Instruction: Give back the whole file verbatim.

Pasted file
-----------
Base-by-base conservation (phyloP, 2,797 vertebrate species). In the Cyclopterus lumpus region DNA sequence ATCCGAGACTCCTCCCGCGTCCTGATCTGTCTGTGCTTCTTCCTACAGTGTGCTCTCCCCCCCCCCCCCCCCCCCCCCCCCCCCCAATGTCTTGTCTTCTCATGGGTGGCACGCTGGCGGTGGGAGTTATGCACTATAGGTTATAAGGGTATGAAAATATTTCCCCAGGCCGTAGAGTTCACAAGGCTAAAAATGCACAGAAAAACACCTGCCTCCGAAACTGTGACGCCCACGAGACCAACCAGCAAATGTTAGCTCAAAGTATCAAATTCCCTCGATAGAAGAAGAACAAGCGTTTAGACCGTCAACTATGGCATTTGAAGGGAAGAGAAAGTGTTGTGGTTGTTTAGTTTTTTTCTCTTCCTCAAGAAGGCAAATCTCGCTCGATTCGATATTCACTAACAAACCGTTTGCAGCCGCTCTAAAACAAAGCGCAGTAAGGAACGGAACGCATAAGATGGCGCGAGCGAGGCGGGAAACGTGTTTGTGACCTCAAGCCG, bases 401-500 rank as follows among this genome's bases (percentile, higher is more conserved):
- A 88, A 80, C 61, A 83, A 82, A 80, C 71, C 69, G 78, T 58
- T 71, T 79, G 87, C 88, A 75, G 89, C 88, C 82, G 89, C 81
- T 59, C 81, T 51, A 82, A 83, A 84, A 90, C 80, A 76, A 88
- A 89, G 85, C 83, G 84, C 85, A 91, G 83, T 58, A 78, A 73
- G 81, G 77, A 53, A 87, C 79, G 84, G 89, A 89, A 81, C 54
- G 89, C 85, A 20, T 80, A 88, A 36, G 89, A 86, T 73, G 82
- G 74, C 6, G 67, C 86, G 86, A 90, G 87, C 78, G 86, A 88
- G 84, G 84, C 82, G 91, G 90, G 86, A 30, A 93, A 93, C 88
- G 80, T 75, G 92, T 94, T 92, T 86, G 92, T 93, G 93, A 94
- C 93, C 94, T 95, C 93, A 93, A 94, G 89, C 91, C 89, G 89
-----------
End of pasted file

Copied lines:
Base-by-base conservation (phyloP, 2,797 vertebrate species). In the Cyclopterus lumpus region DNA sequence ATCCGAGACTCCTCCCGCGTCCTGATCTGTCTGTGCTTCTTCCTACAGTGTGCTCTCCCCCCCCCCCCCCCCCCCCCCCCCCCCCAATGTCTTGTCTTCTCATGGGTGGCACGCTGGCGGTGGGAGTTATGCACTATAGGTTATAAGGGTATGAAAATATTTCCCCAGGCCGTAGAGTTCACAAGGCTAAAAATGCACAGAAAAACACCTGCCTCCGAAACTGTGACGCCCACGAGACCAACCAGCAAATGTTAGCTCAAAGTATCAAATTCCCTCGATAGAAGAAGAACAAGCGTTTAGACCGTCAACTATGGCATTTGAAGGGAAGAGAAAGTGTTGTGGTTGTTTAGTTTTTTTCTCTTCCTCAAGAAGGCAAATCTCGCTCGATTCGATATTCACTAACAAACCGTTTGCAGCCGCTCTAAAACAAAGCGCAGTAAGGAACGGAACGCATAAGATGGCGCGAGCGAGGCGGGAAACGTGTTTGTGACCTCAAGCCG, bases 401-500 rank as follows among this genome's bases (percentile, higher is more conserved):
- A 88, A 80, C 61, A 83, A 82, A 80, C 71, C 69, G 78, T 58
- T 71, T 79, G 87, C 88, A 75, G 89, C 88, C 82, G 89, C 81
- T 59, C 81, T 51, A 82, A 83, A 84, A 90, C 80, A 76, A 88
- A 89, G 85, C 83, G 84, C 85, A 91, G 83, T 58, A 78, A 73
- G 81, G 77, A 53, A 87, C 79, G 84, G 89, A 89, A 81, C 54
- G 89, C 85, A 20, T 80, A 88, A 36, G 89, A 86, T 73, G 82
- G 74, C 6, G 67, C 86, G 86, A 90, G 87, C 78, G 86, A 88
- G 84, G 84, C 82, G 91, G 90, G 86, A 30, A 93, A 93, C 88
- G 80, T 75, G 92, T 94, T 92, T 86, G 92, T 93, G 93, A 94
- C 93, C 94, T 95, C 93, A 93, A 94, G 89, C 91, C 89, G 89